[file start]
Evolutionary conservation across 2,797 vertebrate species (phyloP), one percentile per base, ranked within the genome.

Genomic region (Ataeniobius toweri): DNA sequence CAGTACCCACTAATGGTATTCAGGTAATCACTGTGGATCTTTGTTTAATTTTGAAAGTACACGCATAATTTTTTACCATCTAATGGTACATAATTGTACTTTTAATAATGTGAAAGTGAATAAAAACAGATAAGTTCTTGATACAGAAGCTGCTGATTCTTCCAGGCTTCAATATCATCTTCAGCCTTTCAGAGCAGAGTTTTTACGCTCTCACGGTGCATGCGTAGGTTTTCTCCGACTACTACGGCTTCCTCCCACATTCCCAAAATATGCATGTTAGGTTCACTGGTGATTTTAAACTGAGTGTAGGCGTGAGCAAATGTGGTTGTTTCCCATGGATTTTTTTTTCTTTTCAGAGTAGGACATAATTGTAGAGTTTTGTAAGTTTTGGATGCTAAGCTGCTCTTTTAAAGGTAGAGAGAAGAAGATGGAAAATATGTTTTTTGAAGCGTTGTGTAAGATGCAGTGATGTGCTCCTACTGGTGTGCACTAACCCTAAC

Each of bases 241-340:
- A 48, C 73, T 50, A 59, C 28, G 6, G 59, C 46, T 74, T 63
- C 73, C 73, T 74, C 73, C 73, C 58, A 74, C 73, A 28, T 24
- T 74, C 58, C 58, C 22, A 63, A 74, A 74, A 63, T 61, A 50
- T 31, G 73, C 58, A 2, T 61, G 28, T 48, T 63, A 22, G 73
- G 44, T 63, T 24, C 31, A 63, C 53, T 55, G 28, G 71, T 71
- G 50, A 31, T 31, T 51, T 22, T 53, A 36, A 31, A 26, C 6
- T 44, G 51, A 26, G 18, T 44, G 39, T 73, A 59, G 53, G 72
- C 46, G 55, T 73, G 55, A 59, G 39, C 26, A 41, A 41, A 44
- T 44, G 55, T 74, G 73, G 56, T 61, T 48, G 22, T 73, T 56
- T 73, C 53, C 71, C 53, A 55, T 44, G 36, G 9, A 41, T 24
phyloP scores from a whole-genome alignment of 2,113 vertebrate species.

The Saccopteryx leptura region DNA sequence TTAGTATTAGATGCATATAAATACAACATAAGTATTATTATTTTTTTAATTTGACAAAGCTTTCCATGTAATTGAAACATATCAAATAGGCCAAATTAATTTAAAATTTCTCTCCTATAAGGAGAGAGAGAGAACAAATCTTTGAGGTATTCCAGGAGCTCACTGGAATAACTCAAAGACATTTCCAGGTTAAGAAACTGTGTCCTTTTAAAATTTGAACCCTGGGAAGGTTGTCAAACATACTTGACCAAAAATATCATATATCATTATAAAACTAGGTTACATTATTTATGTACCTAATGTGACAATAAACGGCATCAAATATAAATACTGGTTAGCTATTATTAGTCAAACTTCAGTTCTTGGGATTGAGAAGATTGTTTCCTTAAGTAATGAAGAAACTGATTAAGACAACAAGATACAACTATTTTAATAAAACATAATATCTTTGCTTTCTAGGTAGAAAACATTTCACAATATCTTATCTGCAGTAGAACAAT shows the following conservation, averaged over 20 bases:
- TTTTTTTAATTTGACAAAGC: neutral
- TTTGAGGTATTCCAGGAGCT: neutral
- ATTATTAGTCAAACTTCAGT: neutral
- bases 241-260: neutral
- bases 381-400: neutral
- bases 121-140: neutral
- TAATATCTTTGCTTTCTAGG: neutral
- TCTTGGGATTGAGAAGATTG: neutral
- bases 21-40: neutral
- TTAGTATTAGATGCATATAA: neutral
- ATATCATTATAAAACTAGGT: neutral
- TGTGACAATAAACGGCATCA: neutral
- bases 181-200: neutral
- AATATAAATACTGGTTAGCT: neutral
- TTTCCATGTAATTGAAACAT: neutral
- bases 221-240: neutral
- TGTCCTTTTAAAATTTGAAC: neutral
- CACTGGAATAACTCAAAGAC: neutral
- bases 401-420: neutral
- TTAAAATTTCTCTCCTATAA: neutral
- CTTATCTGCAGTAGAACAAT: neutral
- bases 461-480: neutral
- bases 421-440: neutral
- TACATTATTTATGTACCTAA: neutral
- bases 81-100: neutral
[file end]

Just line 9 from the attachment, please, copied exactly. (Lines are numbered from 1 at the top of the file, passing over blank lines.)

- G 50, A 31, T 31, T 51, T 22, T 53, A 36, A 31, A 26, C 6